THE SAVORING WALK
By Martha Fagan
It’s spring, so even with our unpredictable New England weather we should be in store for warmer temperatures and sunnier days. In other words, the weather is beckoning us to get outside to breathe in some fresh air and soak up a little sunshine. And longer days mean more opportunity!
Recent studies have shown that getting outside and spending time in nature has a positive impact on our overall health. When we experience natural environments—walking in the woods, sitting under an oak tree, smelling the ocean air—our attention is captivated through our senses, which requires little or no mental effort and therefore allows space for reflection. In contrast, when spending the same time in unnatural environments—a busy urban street, a crowded shopping center or sitting on a metal city bench—our attention is captured dramatically and then directed at trying to force our attention elsewhere, for example, trying to read while ignoring the cacophony of city sounds. This second process is draining rather than uplifting.
So, while urban or artificial environments foster weary minds, natural environments are restorative, boosting feelings of happiness and reducing feelings of stress. Just fifteen minutes spent in a natural setting can give way to increased pleasure and rejuvenation.
Spending time in nature is also a beautiful and easy way to hone our skills of practicing mindfulness. Harvard psychology professor Ellen Langer offers this definition of mindfulness “Mindfulness is a flexible state of mind in which we are actively engaged in the present, noticing new things.” Actively practicing mindfulness in the simple moments of our daily lives keeps us in the here and now and not in the past or the future. It’s as simple as that.
We can both rejuvenate and practice mindfulness by taking a Savoring Walk in nature. Here’s what I’m suggesting.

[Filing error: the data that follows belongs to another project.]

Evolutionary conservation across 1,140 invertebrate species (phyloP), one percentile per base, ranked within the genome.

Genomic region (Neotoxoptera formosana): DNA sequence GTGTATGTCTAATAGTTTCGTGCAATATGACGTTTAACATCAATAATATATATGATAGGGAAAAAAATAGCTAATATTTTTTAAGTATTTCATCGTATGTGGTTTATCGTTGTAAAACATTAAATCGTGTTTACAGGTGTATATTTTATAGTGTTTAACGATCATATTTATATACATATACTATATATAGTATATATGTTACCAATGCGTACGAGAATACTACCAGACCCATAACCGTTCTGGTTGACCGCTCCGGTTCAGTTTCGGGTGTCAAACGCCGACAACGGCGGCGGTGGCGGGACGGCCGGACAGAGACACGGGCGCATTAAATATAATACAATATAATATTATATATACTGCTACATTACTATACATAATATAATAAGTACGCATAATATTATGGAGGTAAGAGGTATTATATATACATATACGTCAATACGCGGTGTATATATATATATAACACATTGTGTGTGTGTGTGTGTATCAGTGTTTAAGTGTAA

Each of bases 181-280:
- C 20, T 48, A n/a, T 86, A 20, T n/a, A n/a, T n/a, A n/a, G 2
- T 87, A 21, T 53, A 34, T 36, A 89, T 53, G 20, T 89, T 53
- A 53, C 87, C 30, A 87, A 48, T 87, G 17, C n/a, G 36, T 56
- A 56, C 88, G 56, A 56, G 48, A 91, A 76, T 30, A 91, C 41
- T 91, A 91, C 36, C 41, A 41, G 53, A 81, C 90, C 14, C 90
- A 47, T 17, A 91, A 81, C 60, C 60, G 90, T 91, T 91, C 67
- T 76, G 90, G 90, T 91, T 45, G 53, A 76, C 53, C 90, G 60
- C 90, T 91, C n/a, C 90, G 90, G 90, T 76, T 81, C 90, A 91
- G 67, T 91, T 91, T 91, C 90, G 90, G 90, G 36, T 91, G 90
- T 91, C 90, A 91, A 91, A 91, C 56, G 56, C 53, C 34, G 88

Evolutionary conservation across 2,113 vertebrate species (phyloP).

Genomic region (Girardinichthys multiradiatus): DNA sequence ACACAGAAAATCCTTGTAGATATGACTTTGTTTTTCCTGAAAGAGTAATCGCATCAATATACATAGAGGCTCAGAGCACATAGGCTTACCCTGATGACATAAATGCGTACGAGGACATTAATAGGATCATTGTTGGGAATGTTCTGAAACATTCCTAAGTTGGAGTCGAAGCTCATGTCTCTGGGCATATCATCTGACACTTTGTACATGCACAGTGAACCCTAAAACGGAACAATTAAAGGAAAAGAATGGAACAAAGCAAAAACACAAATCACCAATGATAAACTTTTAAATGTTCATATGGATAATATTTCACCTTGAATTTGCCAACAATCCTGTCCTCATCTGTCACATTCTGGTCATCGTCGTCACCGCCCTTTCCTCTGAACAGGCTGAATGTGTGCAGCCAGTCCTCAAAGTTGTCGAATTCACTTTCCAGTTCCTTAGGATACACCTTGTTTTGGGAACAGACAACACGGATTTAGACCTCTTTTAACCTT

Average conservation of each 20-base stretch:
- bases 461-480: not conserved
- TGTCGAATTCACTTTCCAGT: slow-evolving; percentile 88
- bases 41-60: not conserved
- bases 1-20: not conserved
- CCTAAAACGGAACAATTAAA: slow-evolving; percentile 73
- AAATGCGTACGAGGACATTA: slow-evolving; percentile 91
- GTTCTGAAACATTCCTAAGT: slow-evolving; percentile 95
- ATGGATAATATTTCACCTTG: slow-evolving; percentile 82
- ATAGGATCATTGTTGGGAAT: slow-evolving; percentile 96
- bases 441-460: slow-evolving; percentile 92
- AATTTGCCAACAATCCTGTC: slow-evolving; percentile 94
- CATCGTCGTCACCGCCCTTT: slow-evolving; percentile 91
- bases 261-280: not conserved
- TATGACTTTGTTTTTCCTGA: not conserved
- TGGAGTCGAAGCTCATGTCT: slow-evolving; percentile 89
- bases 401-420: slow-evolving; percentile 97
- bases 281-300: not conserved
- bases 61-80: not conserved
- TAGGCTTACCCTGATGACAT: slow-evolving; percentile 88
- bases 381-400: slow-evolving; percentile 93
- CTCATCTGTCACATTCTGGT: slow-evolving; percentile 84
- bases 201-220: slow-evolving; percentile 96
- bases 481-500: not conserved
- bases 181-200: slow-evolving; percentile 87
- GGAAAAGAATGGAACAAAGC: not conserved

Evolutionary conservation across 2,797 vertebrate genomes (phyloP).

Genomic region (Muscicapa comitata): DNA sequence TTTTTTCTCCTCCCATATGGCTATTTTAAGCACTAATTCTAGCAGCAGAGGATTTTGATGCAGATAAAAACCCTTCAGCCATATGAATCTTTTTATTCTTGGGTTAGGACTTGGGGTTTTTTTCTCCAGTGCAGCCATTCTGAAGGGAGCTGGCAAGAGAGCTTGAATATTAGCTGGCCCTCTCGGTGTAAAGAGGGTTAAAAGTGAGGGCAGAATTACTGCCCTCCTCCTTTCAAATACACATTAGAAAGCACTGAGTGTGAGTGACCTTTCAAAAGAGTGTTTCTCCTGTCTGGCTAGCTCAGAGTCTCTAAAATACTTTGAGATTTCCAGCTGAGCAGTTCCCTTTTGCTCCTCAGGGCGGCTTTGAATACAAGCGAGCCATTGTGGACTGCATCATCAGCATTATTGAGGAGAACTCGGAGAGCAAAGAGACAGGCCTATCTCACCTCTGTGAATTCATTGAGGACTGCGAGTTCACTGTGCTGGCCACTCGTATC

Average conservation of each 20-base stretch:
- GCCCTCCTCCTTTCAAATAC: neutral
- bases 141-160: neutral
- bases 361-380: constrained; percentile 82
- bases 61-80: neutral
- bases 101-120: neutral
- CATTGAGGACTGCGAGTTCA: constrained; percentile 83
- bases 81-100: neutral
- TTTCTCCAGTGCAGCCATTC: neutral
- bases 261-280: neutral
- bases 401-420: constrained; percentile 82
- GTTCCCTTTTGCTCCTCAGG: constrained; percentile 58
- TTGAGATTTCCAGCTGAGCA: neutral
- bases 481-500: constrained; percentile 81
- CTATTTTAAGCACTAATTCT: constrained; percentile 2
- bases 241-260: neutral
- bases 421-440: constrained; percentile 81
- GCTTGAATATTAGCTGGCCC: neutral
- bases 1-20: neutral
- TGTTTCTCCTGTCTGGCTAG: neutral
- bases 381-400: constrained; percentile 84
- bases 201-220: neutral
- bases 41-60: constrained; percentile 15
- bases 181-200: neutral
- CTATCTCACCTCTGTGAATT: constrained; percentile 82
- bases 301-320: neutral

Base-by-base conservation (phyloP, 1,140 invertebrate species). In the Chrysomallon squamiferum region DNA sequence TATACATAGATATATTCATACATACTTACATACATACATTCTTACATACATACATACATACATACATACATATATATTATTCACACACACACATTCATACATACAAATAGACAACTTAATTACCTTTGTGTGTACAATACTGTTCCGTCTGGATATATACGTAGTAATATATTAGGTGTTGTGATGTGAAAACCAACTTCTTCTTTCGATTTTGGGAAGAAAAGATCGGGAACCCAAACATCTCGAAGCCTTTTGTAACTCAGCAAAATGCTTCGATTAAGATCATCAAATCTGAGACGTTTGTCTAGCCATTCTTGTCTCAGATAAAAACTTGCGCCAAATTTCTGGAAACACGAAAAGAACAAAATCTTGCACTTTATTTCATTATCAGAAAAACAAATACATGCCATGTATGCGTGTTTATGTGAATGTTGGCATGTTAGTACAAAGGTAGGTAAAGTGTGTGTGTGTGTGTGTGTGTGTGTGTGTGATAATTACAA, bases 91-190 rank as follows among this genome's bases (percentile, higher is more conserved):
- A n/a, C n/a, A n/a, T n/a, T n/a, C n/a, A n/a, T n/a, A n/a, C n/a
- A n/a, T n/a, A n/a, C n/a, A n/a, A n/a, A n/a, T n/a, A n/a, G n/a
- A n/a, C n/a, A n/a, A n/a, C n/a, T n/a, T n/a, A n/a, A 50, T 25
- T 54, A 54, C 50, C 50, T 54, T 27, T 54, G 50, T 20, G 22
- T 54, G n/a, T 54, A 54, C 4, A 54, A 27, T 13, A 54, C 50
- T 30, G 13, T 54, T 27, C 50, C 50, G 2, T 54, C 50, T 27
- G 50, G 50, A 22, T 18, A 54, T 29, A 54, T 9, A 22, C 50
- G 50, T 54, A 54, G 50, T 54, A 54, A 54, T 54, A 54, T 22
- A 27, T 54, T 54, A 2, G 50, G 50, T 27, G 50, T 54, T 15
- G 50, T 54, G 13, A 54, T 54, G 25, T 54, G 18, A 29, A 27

Walk outside for twenty minutes with a focus to notice your surroundings. Observe the sights, sounds and smells around you—notice the gentle wind, the crocuses and hyacinths poking up from the earth and the tender leaf buds on the trees. Take time to absorb these details with all your senses. And spring is a delightful time for this!
In a study done at Loyola University Chicago, participants who took Savoring Walks daily for a week reported greater increases in happiness than participants who went for walks as usual. “Making a conscious effort to notice and explicitly acknowledge the various sources of joy around us can make us happier,” explains Bryant and Joseph Veroff in the book Savoring.
We’re lucky to have so many beautiful choices for walks in Natick and our surrounding communities. Here are just a few:
Pegan Hill—Located off Pleasant Street, at 410 feet, Pegan Hill is the highest point in Natick. This classic glacial drumlin is forested with pine, oak, maple and birch. You can take in partial views from the summit southeast toward the Great Blue Hill.
Broadmoor Wildlife Sanctuary—With an entrance off Route 16 this expansive retreat sits along the Indian Brook and the Charles River. Broadmoor has over 9 miles of trails where you may witness more than 150 species of birds. The trails, some of which are wooden walkways, lead you through mature woodlands into open fields and along the edges of vibrant streams, ponds and marshland.
Sudbury Aqueduct—Spanning over 16 miles from Framingham to Chestnut Hill, this aqueduct runs right through Natick. One entrance is on Cottage St. This secluded trail through the woods is ideal for a morning run or a leisurely walk.
The Gardens at Elm Bank—Heading east on Route 16 the entrance is just past South Natick center. Located on Massachusetts Horticultural Society’s 36 acres, these grounds include open fields and meadows, streams and pools, wooded areas and formal gardens. There is something special to see and absorb in every season.
Lake Waban Path—This 3 mile loop, which starts on the campus of Wellesley College, features beautiful wildflowers and is a hiking trail for all skill levels. Enjoy stunning views of the lake and nature at it’s best from benches along the path.
South Natick Falls—Built in 1934 this dam replaces one that was built in 1760. This is not much of a walk yet it is ideal for playtime with young children on the grass and great for family picnics. Benches provide seating to soak in the magnificent views and listen to the soothing sounds of moving water. This gem is located in the heart of South Natick center.
Whether you choose one of these walks or discover some of your own, I hope you will give yourself and your family the chance to experience the beauty surrounding us. May you savor your time walking, noticing nature and being present in the moment. An added benefit is that you’ll be creating memories to recall and savor again in the future…like when we are once again forced to stay indoors.
Martha Fagan is a Life Coach and Mentor who’s practice is aimed at helping people navigate life transitions, weather life’s storms and foster more resilience. She lives in South Natick with her husband Don and their dog Stitch. Visit her website at marthaefagan.com